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5 years ago  ::  Oct 02, 2009 - 6:12PM #1
Rabidwriter
Posts: 96

Does anyone have any perspective to offer a 38 year old lifelong athiest and/or agnostic about converting to Reform Judaism?  My husband is a confirmed athiest and we have no children and do not want children, so I'm on my own on this.  I've been doing lots of studying on my own (actually, I've been studying Judaism since I was about 11; this seems like the next inevitable step).  Any thoughts or guidance?

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5 years ago  ::  Oct 02, 2009 - 11:48PM #2
Pam34
Posts: 2,649

It depends on which rabbi you talk to - but if you are both a 'determined' (shall we say) atheist and interested in Judaism, there is Secular Judaism, and other groups - perhaps a bit less organized! that might be a good 'fit'. Contrary to some people's opinions, Reform Jews are not invariably atheists - or even very often.


 


Conversion - to whatever stream, community, group or movement - begins with finding a rabbi who will work with you.

Blessed are You, HaShem, Who blesses the years.
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5 years ago  ::  Oct 03, 2009 - 6:57AM #3
Rabidwriter
Posts: 96

Forgive my previous post; I had just woken up and my spelling was terrible.  What I meant to say was that I no longer consider myself an athiest and am planning on conracting the Reform Rabbi in town (I live in Little Rock so the options are not wide).  Does this sound like a plan?

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5 years ago  ::  Oct 03, 2009 - 7:02AM #4
Rabidwriter
Posts: 96

And Pam34, thank you very much for your helpful and thoughtful reply.  Now if I could only wake up.


Elise

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5 years ago  ::  Oct 12, 2009 - 11:40AM #5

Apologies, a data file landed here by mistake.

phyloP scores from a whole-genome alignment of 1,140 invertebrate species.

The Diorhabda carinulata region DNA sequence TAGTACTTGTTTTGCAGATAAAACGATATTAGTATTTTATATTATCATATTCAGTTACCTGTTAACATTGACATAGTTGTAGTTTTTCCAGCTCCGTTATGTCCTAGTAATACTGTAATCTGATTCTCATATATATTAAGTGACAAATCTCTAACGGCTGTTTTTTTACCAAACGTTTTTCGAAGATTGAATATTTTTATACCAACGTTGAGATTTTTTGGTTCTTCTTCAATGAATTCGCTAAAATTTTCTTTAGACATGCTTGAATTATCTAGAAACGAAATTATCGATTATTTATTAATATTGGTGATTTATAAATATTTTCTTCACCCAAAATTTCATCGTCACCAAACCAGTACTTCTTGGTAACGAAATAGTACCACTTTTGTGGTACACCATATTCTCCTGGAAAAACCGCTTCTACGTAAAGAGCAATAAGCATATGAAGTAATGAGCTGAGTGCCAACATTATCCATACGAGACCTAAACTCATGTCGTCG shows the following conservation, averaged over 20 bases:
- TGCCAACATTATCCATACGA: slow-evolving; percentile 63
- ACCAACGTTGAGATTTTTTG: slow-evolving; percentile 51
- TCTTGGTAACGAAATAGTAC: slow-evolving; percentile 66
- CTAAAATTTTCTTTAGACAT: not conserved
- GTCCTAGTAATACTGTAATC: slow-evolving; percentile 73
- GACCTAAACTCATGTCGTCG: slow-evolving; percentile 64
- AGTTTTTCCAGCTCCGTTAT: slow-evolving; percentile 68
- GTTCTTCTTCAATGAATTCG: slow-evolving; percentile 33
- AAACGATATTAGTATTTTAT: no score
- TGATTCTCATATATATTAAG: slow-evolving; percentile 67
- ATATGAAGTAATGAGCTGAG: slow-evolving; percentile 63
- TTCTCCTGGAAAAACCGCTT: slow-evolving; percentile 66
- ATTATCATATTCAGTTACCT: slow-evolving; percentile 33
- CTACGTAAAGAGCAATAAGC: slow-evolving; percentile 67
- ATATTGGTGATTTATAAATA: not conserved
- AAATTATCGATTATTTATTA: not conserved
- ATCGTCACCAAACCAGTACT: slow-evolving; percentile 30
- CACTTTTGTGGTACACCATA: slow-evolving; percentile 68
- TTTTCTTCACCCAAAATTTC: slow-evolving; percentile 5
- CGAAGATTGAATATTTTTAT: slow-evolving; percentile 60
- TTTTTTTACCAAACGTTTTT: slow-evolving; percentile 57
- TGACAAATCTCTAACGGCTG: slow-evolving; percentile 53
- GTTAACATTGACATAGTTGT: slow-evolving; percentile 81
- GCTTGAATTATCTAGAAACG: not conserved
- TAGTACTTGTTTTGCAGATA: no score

baybah
Posts: 2

You have already taken the first step,  you want to find out more. I am a Christian , I know tht it may seem odd to be on a Jewish site. But although my main allegence is to Jesus and my chosen church, I can learn from this site and this sight has gotten me out of depression more than once (yea you can be a Christian and be depressed - I lean  more heavily of Jesus when I'm down) Find someone to talk to. Please don't turn back. Some people say 'what if there isn't a heaven or hell", well I say 'WHAT if there is?'  Plus God in your life is a rock to hold on to, someone to sing praises to, someone who makes this world make a little more sense. And God has a great sense of humor, That is always a plus. As for the boyfriend, I think I would  do my research a while before telling him. He may be discouraging to something you really need in your soul. Good luck. find answers, have fun with it. The last 33 years have been the best for me......Kathy

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5 years ago  ::  Oct 12, 2009 - 1:35PM #6
rabbijonathan
Posts: 3

Dear Elise,


Judaism, agnosticism, and even atheism are totally compatible - Judaism does not prescribe a personal theological belief system.


Feel free to contact me with any questions - I would be honored to advise you along your journey, as I hope many other rabbis would be as well.


Good luck, and good seeking,


Jonathan


Rabbi Jonathan Freirich
rabbijonathan@yahoo.com
Temple Bat Yam
www.tbytahoe.org


 

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5 years ago  ::  Oct 12, 2009 - 1:41PM #7
dl_2000
Posts: 2

I think you are to be commended for continuing your search and for seeking further knowledge.  The world could certainly use more people like you.  I also think you are correct in that your best next step is to talk to the local Rabbi about what you have been studying, about where you are and where do you go from here.  I have found that Rabbi's will be welcoming, warm, and he/she will tell you the truth - whether you particularly want to hear it or like what you hear.  The Rabbi may also list the reasons not to become Jewish.  You are considering labeling yourself as a Jew.  Are you prepared for the hurts as well as the blessings?